The corroboration requirement serves two purposes: "First, it independently tends to connect defendant to the crime. Second, it supports the credibility of an accomplice whose motives are clearly suspect because of the accomplice's self-interest in focusing blame on the defendant." State v. Brown, 397 N.W.2d 689, 694 (Iowa 1986). The existence of corroborative evidence is a question of law for the court, but its sufficiency is a question of fact for the fact finder. Bugely, 562 N.W.2d at 176. Each case must be governed by its own circumstances, and evidence that merely raises a suspicion the accused is the guilty party is not sufficiently corroborative of the testimony of an accomplice to warrant a conviction. State v. Gillespie, 503 N.W.2d 612, 617 (Iowa Ct. App. 1993).

         When evaluating sufficiency challenges, we do not resolve conflicts in the evidence, assess the credibility of witnesses, or weigh evidence. State v. Nitcher, 720 N.W.2d 547, 559 (Iowa 2006). Rather, we view all the evidence in the light most favorable to the State, even if contradicted, and indulge in every legitimate inference that may be fairly and reasonably deduced from this evidence. State v. Robinson, 288 N.W.2d 337, 340 (Iowa 1980). The fact-finder decides which evidence to accept or reject. State v. Williams, 695 N.W.2d 23, 28 (Iowa 2005).

         B. Discussion.

         At trial Johnson did not dispute that the crimes had occurred but denied his involvement. Evidence produced by the State at trial that Johnson was involved in the burglaries and thefts was substantially based on the testimony of an accomplice, Jimmy. Johnson claims that Jimmy's testimony was not corroborated as required by rule 2.21(3) and, therefore, the evidence was insufficient to convict him, his convictions must be reversed, and the case must be remanded for dismissal.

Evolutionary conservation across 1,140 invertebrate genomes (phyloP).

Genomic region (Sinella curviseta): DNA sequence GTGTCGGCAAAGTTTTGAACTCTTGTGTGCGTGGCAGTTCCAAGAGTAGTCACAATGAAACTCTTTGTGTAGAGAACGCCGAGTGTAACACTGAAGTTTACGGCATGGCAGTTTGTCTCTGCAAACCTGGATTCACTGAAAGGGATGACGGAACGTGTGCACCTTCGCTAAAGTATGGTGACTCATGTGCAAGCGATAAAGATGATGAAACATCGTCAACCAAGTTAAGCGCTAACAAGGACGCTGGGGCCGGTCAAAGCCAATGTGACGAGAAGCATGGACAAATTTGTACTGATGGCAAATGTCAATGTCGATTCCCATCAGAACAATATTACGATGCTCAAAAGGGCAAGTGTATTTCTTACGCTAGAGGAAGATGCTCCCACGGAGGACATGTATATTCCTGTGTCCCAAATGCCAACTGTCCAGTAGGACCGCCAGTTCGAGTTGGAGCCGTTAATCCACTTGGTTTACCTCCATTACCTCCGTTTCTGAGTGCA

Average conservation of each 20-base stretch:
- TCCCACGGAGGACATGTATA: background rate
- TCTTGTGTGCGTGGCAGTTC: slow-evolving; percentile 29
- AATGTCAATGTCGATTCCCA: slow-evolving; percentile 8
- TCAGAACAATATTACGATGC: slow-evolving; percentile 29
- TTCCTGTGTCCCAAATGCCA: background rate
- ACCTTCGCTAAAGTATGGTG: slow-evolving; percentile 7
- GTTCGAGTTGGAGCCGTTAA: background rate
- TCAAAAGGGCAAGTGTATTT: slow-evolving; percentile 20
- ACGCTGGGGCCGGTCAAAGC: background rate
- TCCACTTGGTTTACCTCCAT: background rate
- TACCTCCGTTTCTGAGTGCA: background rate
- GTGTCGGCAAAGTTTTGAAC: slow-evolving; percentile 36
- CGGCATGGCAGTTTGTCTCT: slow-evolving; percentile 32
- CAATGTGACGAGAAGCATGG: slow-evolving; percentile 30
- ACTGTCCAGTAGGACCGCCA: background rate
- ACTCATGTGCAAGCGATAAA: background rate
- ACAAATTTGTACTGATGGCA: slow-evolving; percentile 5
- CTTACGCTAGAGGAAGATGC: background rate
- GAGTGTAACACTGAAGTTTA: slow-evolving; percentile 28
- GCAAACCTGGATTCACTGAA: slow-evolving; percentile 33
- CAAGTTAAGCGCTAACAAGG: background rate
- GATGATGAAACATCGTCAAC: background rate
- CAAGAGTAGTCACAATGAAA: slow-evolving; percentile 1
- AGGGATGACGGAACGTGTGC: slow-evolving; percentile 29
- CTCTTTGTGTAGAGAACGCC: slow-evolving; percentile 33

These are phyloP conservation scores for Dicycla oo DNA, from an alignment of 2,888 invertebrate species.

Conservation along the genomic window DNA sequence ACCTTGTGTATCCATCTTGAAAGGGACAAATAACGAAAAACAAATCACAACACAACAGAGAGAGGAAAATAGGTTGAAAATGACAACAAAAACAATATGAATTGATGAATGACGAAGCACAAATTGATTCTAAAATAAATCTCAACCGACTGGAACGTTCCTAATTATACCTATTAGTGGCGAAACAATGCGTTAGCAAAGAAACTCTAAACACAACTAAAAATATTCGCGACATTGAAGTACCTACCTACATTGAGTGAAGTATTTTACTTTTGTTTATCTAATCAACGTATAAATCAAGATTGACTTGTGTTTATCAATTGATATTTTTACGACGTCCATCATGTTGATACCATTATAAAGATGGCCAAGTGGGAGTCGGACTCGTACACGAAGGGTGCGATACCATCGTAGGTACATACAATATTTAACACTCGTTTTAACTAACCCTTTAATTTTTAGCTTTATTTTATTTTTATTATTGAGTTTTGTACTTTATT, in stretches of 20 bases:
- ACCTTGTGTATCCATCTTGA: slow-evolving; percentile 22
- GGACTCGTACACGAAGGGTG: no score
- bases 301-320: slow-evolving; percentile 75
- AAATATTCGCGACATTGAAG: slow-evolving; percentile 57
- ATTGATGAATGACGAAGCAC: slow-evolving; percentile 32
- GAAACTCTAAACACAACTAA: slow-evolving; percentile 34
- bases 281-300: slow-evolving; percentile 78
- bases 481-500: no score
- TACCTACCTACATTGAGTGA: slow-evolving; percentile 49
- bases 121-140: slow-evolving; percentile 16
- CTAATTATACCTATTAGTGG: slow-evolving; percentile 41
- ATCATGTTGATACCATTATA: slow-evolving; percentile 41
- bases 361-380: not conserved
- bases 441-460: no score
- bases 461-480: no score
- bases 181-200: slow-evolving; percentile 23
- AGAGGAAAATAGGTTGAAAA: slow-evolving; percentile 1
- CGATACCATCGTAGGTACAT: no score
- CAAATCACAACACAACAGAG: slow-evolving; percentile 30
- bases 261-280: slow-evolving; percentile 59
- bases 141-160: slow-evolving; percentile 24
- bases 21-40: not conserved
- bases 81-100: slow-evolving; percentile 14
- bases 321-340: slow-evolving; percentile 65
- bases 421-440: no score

In its written findings, the trial court set out the evidence establishing the burglaries and thefts occurred, as well as the evidence the court found corroborated the accomplice's testimony that Johnson participated in these crimes. Jimmy testified that he and Johnson committed all three burglaries, and Johnson does not challenge the trial court's findings of fact as not being supported by evidence.

         Since Johnson does not challenge the crimes occurred, we find it only necessary to look at the district court's findings as to evidence of corroboration connecting him to these crimes and determine if it meets the legal requirement to establish defendant's guilt.

         C. Burglaries and investigation.

         1. L & K Laundry.

         During the night of January 24, 2014, L & K Laundry in Sioux City was burglarized. When the laundry opened for business in the morning, the owner discovered the break-in and reported it to the Sioux City police. In investigating, police observed damage to the back door and a bar/brace inside the door indicating the door had been pried open. Additionally, officers found that the phone line on the outside of the building and wires connected to two alarms inside the building were cut. A safe inside the laundry office area had been moved, pried open, and the contents stolen. An identification technician processed the laundromat. No fingerprints were discovered; however, a partial shoe print consistent with Nike Shox shoes was obtained from on top of the safe. As of March 17, 2014, no arrests had been made in regard to this burglary.

         2. Jehovah's ...